Lite-On has announced that it had signed an agreement with Tsinghua Unigroup to establish a joint venture in China. The JV will develop and build SSDs in Suzhou. The registered capital of the new entity will be $100 million, which is relatively high - well beyond the cost of building and outfitting a plant with SMT placement equipment to install controllers and NAND memory on PCBs.

Under the terms of the agreement, Lite-On invests $45 million for a 45% stake in the joint venture as well as two seats in its board of directors, whereas Tsinghua Unigroup invests $55 million for a 55% stake and three seats. The JV will be managed by co-CEOs proposed by the two shareholders. The co-CEO from Lite-On will be responsible for supply chain and manufacturing, whereas the co-CEO from Tsinghua will be responsible for business/product planning and identification of market segments.

The two companies plan to start construction of the plant in early 2018 and complete it in Q4 2018. Lite-On expects the Suzhou JV to contribute to its revenues in 2019, after it starts production and sales of drives. The volumes produced by the JV are going to be an interesting aspect to consider. Typically companies do not share costs of their production facilities, but from various reports we do know that a PCB assembly line needed to produce SSDs costs millions, but not tens of millions. Therefore, a $100 million investment means that the Lite-On-Tsinghua joint venture intends to build a large SSD production facility. Lite-On stresses that at this time it does not have plans to develop its own SSD controllers, so it would be prudent to assume that all the money will be used for the factory and business development. It remains to be seen whether NAND flash and controllers procured to build drives at a JV could be used to make products under the Lite-On and/or Plextor brands.

Tsinghua Unigroup is a Chinese state-controlled multi-billion high-tech holding company that has a lot of ties in the country. The corporation runs multiple businesses and consumes a lot of SSDs itself, so the JV is going to have plenty of umbrella clients to sell its products to. Meanwhile, it is noteworthy that earlier this year Tsinghua Unigroup announced plans to invest $30 billion in a DRAM and NAND fab in Nanjing. If the semiconductor entity obtains necessary technologies and IP to make competitive memory, then the SSD maker controlled by Lite-On and Tsinghua Unigroup might also get NAND supply from a sister company. However, it is too early to make forecasts for the future.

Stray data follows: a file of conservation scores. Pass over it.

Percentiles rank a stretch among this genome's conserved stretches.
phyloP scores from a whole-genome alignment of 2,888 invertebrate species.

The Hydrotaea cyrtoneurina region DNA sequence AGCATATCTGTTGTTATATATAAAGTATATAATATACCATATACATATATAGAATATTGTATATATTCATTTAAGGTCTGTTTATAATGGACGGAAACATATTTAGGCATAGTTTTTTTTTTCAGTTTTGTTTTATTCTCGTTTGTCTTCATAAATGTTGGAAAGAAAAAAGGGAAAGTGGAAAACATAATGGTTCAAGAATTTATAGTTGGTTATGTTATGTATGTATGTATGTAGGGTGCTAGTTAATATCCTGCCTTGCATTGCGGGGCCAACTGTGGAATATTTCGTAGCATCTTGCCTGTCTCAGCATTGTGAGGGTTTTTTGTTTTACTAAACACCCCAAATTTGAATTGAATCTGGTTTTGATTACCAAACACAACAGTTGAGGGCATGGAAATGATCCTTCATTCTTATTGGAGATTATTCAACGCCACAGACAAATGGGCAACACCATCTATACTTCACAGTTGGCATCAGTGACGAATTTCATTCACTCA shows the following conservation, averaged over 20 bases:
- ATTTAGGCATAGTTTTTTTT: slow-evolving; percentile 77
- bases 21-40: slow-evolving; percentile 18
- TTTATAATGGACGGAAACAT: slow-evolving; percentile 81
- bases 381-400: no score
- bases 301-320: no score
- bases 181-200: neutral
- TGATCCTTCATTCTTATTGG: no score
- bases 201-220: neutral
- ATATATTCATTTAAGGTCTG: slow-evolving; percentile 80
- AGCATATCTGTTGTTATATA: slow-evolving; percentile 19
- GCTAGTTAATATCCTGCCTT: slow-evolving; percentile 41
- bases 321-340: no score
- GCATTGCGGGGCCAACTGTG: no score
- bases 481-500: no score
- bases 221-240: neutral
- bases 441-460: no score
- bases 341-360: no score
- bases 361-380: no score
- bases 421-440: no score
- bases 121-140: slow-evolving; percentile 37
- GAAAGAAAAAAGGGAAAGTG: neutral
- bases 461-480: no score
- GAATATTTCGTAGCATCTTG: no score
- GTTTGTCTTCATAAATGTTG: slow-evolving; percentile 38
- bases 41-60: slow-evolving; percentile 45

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Sources: DigiTimes, Lite-On

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  • vladx - Friday, January 5, 2018 - link

    Finally SSD price drop incoming.
  • Pork@III - Saturday, January 6, 2018 - link

    SSD`s price drop is permanent. Problem has with DRAM prices.
  • iwod - Saturday, January 6, 2018 - link

    That is coming soon. Tsinghua Unigroup ( its Subsid )is going to compete with Samsung with DRAM and NAND pricing. This is China taking its first step into the Semiconductor Fabs industry.
  • DanNeely - Saturday, January 6, 2018 - link

    A modernish semi-conductor fab costs billions; PCB integration's much farther down the price/complexity scale.
  • Lolimaster - Saturday, January 6, 2018 - link

    I think they need to shrink their 2.5" drive cases. They want to cheap out with TLC or DRAMless when they should simply reduce volume and actually reduce shipping prices to all transport/housing chain.
  • DanNeely - Sunday, January 7, 2018 - link

    You really don't have an ability to shorten them, the mounting screw holes are very close to the corners of the drive and many tool-less designs that just stick pins into them need bot the front and rear pairs of holes to hold the drives securely.

    If it wasn't for M.2 trying to kill the entire form factor off I suspect we would see a either a half lengthish 2.5" short form factor or a revival of the 1.8" sata form factor for SSDs with cheap 2.5" to 1.8" adapters in the box (similar to how many early SSDs included 3.5" to 2.5" brackets to aid installing in desktop cases that rarely had 2.5" bays.

    As it is, I expect we'll continue to see sub-sized PCBs in 2.5" carriers from now until the form factor slowly fades away. Older systems and the upgrade market mean that's probably at least 5 years out.

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